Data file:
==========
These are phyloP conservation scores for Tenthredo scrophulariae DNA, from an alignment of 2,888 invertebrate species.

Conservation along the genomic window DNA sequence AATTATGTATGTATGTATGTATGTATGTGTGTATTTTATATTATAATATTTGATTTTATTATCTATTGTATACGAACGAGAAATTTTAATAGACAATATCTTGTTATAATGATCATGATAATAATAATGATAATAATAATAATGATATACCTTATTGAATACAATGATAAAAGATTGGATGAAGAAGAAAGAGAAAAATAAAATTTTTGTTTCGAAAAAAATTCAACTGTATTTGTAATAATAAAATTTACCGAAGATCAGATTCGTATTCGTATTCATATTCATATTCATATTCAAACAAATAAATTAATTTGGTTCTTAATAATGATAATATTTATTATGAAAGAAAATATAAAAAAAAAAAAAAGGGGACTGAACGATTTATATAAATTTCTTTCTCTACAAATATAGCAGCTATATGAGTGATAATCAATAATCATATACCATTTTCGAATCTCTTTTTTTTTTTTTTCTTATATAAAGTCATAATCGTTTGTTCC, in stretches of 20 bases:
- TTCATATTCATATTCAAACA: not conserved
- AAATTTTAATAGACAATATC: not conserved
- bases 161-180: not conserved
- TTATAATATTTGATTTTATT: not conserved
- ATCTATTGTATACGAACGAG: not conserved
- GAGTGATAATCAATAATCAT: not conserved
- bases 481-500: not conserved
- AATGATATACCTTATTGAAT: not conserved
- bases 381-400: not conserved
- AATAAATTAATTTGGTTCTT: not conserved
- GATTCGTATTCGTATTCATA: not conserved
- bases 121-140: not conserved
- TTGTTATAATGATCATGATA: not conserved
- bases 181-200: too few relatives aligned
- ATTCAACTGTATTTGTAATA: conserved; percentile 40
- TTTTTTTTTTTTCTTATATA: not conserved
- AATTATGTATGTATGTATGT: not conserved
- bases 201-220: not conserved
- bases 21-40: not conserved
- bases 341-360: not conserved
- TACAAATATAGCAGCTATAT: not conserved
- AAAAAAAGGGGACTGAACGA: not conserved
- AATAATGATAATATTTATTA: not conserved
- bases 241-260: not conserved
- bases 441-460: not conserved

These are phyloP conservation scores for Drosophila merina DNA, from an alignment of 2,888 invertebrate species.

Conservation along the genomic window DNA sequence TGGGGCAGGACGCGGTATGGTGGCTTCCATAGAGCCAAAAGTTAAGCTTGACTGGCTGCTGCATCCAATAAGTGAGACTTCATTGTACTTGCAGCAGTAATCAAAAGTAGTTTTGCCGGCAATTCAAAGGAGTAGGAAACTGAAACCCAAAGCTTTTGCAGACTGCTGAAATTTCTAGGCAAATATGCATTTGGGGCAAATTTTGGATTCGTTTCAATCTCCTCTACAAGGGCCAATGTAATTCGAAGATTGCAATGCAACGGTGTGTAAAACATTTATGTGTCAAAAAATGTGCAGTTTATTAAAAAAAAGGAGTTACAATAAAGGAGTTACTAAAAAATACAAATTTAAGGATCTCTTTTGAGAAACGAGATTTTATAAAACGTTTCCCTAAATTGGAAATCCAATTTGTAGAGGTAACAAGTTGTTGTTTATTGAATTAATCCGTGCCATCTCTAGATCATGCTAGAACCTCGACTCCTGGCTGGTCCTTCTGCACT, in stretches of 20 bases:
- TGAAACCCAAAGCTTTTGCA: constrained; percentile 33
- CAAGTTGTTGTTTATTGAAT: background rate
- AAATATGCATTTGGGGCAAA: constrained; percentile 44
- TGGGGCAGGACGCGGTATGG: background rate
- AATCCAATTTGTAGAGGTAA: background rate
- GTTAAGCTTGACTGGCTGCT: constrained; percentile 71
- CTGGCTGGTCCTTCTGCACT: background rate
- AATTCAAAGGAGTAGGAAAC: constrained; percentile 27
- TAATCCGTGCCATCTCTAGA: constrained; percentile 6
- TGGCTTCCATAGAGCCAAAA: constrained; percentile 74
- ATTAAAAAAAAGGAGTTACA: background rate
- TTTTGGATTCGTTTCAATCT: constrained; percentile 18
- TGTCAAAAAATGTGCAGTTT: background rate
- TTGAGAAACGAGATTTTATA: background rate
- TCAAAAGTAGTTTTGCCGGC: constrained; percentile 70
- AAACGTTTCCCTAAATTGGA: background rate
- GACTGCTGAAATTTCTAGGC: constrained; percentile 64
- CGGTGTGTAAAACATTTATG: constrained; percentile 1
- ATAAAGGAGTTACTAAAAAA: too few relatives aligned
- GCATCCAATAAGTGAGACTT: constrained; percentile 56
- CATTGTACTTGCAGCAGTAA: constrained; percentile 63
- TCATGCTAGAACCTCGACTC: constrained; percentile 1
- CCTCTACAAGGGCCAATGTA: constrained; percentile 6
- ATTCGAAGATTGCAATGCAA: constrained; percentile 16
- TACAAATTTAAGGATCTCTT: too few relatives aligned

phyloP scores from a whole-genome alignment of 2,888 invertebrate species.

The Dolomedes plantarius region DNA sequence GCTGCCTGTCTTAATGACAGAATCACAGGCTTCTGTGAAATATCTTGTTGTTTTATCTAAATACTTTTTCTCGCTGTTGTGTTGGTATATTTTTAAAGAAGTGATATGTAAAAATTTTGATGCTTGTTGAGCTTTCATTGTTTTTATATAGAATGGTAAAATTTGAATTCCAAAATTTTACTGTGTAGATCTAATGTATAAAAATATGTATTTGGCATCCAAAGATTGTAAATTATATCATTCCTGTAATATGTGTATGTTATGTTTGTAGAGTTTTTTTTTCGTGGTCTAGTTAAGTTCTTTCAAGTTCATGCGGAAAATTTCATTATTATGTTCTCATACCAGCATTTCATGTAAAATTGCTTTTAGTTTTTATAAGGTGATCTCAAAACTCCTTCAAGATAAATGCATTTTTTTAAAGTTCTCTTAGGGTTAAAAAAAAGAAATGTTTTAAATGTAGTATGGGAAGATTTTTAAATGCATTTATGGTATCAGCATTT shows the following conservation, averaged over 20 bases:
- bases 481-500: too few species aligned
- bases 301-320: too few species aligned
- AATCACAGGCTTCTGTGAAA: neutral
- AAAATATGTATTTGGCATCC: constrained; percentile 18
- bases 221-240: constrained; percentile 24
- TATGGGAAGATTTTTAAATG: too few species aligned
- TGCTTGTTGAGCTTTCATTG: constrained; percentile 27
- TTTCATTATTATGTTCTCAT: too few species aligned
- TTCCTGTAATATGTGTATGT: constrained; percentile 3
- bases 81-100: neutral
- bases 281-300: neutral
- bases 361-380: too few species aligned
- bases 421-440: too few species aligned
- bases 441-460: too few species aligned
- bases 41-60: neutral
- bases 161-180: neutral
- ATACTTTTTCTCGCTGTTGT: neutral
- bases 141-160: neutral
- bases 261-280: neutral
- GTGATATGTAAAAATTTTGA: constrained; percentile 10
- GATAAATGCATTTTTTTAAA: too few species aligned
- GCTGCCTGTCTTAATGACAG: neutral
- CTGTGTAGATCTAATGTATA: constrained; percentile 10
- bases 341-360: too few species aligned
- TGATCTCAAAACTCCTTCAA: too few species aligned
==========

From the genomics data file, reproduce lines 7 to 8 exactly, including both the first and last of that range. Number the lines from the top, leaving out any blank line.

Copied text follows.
- ATCTATTGTATACGAACGAG: not conserved
- GAGTGATAATCAATAATCAT: not conserved